SAUDI ARABIA

Shoura members seek permanent residency for children of Saudi women married to foreigners

September 25, 2019
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Okaz/Saudi Gazette

RIYADH
— Some members of the Shoura Council have come forward with a call to grant permanent residency status (iqama) for the children of Saudi women married to foreigners.

They urged the Ministry of Interior to make amendments in the executive bylaw of the Saudi Nationality Law to issue them iqama without any fee or long procedures, Okaz/Saudi Gazette has learnt from well-informed sources.

Those who presented the proposal are Latifa Al-Shaalan, Faisal Al-Fadel, Lina Almaeena, Noura Al-Musaed, and Huda Al-Holaisi. The proposal comes at a time when the Ministry of Justice disclosed about a surge in cases of marriage of Saudi women to foreigners.

According to the sources, the Shoura members cited several factors in support of their demand, the most notable among them are strengthening the family unity and cohesion, protection of the social fabric and raise the moral and material damages resulting from the lack of permanent residency to children of Saudi women married to foreigners.

They noted that this is essential to realize the essence of articles 8, 11, and 26 of the Basic Law of Governance, which states that “the governance in Saudi Arabia is based on justice, consultation and equality in accordance with the Islamic law,” and that the “the basis of Saudi society is on holding fast to the rope of God by its members, their cooperation on righteousness and piety, interdependence among themselves, and avoiding disunity,” and “the state protects human rights in accordance with Islamic law.”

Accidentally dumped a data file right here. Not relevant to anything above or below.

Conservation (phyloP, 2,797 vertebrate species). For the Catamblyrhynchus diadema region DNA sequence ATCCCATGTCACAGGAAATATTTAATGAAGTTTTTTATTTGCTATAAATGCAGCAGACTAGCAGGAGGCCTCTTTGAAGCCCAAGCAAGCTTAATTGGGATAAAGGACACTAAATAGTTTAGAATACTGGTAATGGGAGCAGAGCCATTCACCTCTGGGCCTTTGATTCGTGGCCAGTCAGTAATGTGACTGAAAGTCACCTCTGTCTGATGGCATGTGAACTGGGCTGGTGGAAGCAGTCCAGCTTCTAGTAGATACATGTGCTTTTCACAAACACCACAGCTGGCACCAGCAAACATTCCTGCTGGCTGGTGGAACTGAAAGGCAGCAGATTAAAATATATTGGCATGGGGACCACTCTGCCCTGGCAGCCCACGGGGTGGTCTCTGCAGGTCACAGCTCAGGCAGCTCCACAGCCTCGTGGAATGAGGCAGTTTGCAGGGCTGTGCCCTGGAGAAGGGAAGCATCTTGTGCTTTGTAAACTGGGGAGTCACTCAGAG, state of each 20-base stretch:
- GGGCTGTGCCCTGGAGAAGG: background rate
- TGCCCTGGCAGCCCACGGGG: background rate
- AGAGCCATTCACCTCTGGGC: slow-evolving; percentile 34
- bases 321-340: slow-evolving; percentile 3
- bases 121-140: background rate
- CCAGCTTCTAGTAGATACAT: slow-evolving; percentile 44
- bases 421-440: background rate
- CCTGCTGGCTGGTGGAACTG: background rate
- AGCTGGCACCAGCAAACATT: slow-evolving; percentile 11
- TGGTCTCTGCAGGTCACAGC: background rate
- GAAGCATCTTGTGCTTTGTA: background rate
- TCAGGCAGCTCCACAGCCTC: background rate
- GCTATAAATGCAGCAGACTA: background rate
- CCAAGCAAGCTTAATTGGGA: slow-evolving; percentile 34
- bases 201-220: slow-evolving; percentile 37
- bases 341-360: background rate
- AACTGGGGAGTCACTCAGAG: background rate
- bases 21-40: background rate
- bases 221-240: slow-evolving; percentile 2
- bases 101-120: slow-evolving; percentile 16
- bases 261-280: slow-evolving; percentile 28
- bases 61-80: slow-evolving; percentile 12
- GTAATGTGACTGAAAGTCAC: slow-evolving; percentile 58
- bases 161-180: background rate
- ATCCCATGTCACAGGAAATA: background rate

The Shoura members’ proposal also aims at enhancing the objectives of the Kingdom’s Vision 2030 for all members and segments of the Saudi society in order to empower women and further consolidate their rights.

It also aims to enable them to confront social and cultural changes in the wake of the increasing percentage of Saudi women married to non-Saudis so as to provide stability and security for their children.

“These children should no longer be subject to a sponsorship system where they are forced to seek another sponsor in the event of the death of their mother,” the Shoura members said while noting that such amendments would contribute to phasing out various problems faced by these children in the absence of citizenship.

They also noted that the permanent residency for these children tend to be a strategic investment for the Kingdom, a member of the G20 club of world’s economic powers.

Most of these children enjoy high qualification, experience, expertise and the desire to take part in the nation building process which is an added value, the Shoura members stressed in their proposal.


September 25, 2019
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